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A VAT Comeback?


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Washington is a town where bad ideas never really die. Jimmy Carter's job creation tax credit may have been a flop in the late 70s, but that didn't prevent President Obama from resurrecting it to cope with the current economic troubles. Congress rejected a cap and trade program for greenhouse gases, but that hasn't stopped the EPA from trying to use existing regulatory authority to do the same thing.

Another bad idea that will never truly go away is the value-added tax, or VAT. Last year, as the President's Debt Commission convened to brainstorm ways to reduce deficits, Nancy Pelosi, Paul Volcker, and other leading Democrats floated the idea of instituting this form of taxation common in Europe.

Once again, the VAT came up this week with the President's appointment of Alan Krueger as Chairman of the Council of Economic Advisers. Back in 2009, Krueger discussed instituting a VAT that would take effect in two years. (He must have assumed that the then under construction stimulus program would get the economy back in shape by 2011.) This VAT would be on top of existing taxes.

The New York Times blog post in question was framed as a "discussion" point, so some have tried to downplay its significance. What is critical in my mind is that the VAT is being discussed by one of the most influential Presidential advisers.

What is the VAT? A value-added tax is a form of sales tax that is assessed at each stage of production. The tax is built into the cost of a product, essentially making the VAT a hidden sales tax. Many liberal economists like the VAT because they see it as a very "efficient" way to raise money for the government.

The VAT has helped European countries raise significantly more government revenue than here in America. Government spending is far higher in Britain, Germany, and France--all countries that have a high VAT. I don't think that is a good thing.

While the VAT has helped European countries collect more taxes, it hasn't made them any more fiscally responsible. Greece, Spain, and Portugal all have the VAT. Each of them spent beyond their means and now face sky-high deficits and the specter of default.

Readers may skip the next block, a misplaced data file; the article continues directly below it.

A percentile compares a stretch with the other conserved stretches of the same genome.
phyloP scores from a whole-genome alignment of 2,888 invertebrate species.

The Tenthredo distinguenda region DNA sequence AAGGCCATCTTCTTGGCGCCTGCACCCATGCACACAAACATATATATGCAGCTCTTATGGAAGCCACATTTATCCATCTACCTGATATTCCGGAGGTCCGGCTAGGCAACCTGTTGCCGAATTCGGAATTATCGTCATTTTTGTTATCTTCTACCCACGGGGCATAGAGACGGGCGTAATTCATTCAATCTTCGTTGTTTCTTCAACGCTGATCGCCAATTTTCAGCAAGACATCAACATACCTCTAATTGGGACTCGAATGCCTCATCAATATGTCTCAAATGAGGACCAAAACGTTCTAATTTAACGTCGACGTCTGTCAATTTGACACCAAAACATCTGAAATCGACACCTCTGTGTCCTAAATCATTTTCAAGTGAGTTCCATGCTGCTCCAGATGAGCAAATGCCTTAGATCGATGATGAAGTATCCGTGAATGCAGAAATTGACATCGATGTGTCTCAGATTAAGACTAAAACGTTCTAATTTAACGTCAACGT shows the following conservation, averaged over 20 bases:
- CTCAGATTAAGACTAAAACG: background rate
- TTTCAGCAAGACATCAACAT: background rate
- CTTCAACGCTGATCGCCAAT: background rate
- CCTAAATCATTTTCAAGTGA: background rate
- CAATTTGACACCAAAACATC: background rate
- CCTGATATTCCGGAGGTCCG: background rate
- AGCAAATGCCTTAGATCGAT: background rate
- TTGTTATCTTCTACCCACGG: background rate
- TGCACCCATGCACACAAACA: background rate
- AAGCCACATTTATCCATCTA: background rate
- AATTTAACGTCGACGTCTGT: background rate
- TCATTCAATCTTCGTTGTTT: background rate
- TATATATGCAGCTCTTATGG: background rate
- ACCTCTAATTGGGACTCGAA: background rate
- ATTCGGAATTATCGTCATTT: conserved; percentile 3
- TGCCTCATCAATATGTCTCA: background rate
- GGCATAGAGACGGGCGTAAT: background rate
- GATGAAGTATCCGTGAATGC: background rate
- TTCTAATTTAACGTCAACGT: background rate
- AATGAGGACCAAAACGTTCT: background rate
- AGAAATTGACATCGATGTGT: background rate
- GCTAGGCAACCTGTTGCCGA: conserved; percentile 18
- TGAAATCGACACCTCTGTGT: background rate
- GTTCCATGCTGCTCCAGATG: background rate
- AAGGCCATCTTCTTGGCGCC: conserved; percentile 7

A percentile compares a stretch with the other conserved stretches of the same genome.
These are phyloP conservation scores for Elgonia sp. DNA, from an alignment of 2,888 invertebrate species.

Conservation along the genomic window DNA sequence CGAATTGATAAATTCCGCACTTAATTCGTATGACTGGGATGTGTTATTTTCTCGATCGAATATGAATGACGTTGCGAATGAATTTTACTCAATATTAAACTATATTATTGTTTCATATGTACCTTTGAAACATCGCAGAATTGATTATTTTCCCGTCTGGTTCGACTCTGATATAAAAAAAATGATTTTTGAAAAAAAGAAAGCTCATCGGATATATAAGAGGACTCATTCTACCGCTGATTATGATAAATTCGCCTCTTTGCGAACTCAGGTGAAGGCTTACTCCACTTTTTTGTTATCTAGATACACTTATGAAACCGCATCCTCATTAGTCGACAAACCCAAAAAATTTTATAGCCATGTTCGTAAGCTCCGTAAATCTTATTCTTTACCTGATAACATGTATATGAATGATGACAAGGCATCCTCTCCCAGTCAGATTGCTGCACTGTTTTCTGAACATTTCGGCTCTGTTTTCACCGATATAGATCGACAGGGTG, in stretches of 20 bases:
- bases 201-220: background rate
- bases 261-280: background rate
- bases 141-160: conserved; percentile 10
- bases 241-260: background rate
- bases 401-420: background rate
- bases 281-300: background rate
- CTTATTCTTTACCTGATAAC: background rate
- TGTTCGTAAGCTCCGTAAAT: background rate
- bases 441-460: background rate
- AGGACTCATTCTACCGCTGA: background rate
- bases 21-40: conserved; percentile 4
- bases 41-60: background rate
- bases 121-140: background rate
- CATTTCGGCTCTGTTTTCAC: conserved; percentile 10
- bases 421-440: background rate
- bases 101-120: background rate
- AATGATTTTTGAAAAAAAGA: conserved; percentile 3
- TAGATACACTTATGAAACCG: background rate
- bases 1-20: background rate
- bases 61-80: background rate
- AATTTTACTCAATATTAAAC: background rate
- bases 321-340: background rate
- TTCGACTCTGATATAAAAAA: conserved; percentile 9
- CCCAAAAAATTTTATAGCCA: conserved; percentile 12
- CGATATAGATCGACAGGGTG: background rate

In his blog post, Krueger speculates that a 5 percent VAT instituted at the beginning of 2011 could raise $500 billion. With a $1.3 trillion deficit this year, the government would still have a record-setting deficit.

The government cannot take money out of the economy without any effects. The VAT has a price and that price is a less dynamic economy and lagging job growth. The complexity of the VAT system means that the government needs to hire additional IRS agents and auditors to enforce the tax. A 1984 estimate by the Congressional Budget Office showed that a VAT would lead the IRS to expand its workforce by more than 20,000. A new estimate would probably show a significant increase in the number of workers needed to enforce the VAT.

Last year, I led 154 House Republicans on a letter to the President's Debt Commission calling on them to reject the VAT. They heard our objections, and their final recommendations did not include any mention of creating a new tax structure.

I don't expect the Joint Select Committee to consider the VAT. Republican Conference Chairman Jeb Hensarling (R-TX) and Ways and Means Committee Chairman Dave Camp (R-MI) both served on the President's Debt Commission. The third House member of the super committee is Energy and Commerce Committee Chairman Fred Upton (R-MI), who signed my letter to the President's Debt Commission. While I'm confident that my Republican colleagues will stand fast against raising taxes, I expect that some Democrats will continue to be fascinated by the idea of the VAT.

From 1982 to 2007, the U.S. created 45 million new jobs compared to only 10 million in Europe. There are many causes for this disparity, but among the chief reasons is a much higher tax burden on Europeans. If we want to return to rapid job growth, we need to reform our current tax system. Adding an exotic new tax system on top of the current system would only be a drag on the economy that we don't need now, or ever.

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